A new guide published by the Information Commissioner could help members of the public understand how their personal data can be shared between companies and organisations.

Next week, the watchdog will also release a draft good practice guide to help organisations comply with the Data Protection Act when sharing personal information.

The publications come as debate grows over data sharing and privacy concerns.

The government's move last month to give the police access to data on millions of individuals' car journeys gathered by congestion charging cameras sparked controversy - as did prime minister Gordon Brown's inclusion of new data-sharing powers in three planned government bills.

But the debate has also seen calls for greater data sharing between public sector bodies, with the latest call coming from the Commons public administration committee, which highlighted the way sharing information could increase the uptake of council tax benefit.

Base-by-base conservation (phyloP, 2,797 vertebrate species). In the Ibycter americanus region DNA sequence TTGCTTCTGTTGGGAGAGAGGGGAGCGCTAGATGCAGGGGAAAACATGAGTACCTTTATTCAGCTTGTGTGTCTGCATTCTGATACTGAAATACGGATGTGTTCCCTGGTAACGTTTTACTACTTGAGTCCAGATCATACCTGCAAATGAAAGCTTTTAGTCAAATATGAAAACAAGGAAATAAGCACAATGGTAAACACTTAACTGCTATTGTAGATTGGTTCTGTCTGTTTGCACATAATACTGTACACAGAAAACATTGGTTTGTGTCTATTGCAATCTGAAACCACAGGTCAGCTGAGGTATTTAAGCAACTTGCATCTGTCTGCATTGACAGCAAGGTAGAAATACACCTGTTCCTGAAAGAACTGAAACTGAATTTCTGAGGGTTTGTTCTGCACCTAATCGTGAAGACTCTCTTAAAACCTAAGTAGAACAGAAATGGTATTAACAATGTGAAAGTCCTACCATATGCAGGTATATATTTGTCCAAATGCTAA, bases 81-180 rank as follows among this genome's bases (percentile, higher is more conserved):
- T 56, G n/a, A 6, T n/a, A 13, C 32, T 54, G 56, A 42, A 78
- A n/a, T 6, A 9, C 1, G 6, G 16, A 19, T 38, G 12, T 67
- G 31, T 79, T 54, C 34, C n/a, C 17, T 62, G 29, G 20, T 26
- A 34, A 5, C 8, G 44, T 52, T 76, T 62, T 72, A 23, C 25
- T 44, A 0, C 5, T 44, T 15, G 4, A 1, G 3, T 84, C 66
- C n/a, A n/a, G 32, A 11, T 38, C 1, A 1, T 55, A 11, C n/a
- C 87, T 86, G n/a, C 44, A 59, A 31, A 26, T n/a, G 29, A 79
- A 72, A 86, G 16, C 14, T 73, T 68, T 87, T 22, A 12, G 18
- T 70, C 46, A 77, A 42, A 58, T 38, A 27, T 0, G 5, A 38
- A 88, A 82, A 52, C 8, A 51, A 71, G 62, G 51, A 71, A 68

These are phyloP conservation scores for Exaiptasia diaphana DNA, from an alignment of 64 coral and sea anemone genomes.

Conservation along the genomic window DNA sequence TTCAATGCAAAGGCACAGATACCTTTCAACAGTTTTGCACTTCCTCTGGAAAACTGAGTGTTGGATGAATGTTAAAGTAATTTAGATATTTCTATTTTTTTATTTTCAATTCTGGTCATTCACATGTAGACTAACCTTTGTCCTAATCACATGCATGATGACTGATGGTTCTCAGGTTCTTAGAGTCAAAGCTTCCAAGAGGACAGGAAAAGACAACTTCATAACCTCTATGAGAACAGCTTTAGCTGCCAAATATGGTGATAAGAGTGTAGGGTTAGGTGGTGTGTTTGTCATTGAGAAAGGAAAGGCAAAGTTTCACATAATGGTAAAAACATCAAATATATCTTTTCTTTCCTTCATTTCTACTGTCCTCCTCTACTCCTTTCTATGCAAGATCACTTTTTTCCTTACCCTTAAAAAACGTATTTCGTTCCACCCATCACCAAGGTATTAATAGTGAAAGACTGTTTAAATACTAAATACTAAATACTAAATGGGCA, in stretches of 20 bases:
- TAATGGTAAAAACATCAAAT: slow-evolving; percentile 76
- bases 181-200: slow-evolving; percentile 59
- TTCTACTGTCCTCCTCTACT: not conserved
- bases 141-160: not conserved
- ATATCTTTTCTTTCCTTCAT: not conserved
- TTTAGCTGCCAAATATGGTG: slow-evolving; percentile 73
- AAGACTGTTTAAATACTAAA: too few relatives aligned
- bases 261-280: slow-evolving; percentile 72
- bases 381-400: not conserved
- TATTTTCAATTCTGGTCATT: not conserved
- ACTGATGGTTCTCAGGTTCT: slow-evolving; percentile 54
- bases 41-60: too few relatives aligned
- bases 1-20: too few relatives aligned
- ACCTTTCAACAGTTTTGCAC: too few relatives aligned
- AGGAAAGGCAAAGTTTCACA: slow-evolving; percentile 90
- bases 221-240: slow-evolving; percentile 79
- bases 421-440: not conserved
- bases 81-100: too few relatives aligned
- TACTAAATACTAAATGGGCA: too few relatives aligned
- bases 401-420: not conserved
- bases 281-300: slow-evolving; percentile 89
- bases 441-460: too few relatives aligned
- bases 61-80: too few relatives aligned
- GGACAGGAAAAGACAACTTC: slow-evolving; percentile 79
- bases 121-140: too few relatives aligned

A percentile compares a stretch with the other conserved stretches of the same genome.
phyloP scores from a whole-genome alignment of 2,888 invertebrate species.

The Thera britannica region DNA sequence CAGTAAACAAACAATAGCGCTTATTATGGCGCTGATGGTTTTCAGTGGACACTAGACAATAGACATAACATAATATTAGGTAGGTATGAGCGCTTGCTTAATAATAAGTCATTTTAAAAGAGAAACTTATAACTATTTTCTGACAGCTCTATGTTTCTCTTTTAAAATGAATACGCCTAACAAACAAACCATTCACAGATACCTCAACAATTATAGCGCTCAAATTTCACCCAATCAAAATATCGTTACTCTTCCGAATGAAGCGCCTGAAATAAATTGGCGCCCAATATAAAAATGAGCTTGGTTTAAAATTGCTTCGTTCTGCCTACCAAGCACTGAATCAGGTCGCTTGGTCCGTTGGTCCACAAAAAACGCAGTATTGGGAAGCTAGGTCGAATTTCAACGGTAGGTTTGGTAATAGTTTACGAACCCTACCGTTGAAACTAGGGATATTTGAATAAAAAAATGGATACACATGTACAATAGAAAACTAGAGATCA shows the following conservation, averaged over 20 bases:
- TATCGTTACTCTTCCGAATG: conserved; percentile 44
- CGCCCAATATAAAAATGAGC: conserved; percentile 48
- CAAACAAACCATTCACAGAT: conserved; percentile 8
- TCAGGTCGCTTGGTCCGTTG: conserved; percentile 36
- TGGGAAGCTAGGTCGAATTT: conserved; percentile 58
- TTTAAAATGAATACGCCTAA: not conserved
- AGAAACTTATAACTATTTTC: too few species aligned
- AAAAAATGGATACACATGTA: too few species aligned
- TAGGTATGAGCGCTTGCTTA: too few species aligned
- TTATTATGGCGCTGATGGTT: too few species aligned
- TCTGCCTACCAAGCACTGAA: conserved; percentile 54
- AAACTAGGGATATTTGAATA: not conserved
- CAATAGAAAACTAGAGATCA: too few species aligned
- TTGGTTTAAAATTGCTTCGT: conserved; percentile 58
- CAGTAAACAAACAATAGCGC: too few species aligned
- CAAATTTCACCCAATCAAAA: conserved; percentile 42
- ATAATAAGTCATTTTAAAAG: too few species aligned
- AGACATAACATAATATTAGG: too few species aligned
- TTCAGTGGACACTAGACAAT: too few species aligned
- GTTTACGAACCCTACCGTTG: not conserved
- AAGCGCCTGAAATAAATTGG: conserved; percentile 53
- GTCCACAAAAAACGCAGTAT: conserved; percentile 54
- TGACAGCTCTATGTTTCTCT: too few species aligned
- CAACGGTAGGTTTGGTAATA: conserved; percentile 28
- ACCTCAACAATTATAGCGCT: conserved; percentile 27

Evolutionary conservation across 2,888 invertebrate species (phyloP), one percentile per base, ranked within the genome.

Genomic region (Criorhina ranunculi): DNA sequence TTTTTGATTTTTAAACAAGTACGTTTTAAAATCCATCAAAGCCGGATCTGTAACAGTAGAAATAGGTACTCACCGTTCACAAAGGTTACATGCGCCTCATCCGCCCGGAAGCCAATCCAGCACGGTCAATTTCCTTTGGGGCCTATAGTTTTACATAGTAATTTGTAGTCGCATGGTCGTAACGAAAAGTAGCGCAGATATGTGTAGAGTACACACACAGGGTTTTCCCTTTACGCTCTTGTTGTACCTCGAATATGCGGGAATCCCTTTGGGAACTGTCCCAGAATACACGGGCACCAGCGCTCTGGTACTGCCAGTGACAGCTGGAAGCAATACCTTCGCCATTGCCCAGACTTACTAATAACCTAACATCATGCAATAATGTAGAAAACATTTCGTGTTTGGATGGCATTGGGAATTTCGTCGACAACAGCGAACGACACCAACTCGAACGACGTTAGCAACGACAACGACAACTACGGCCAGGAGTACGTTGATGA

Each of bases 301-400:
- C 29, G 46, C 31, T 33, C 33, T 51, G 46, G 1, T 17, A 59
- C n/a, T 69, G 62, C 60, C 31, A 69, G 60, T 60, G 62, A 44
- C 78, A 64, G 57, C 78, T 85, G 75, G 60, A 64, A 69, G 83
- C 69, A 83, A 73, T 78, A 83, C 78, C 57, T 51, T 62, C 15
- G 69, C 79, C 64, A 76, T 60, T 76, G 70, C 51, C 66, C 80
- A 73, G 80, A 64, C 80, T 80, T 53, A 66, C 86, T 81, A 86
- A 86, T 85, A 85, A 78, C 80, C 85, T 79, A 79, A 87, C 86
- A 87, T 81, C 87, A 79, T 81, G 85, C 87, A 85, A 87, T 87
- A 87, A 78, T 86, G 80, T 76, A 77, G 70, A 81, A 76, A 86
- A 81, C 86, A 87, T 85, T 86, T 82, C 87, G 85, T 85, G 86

Iain Bourne, head of data protection projects at the ICO, said: "More and more information is being shared about us, often for useful and wholly legitimate purposes. It is important that individuals are aware of their rights under the Data Protection Act."

The new guidance for the public sets out what people can expect from organisations sharing information about them and explains how to raise concerns.

"Information sharing can often take place without your consent. In many cases where you are not asked to consent the information sharing is reasonable and expected. However, it should be clear why the sharing is taking place and who is involved in it," the guide says.

It cites a number of examples of data sharing involving public sector bodies such as the NHS, police and Department of Work and Pensions - and the private sector example of credit reference agencies.

The ICO has also issued separate guidance aimed at helping local authorities and other organisations handle information about business people in line with the Data Protection Act.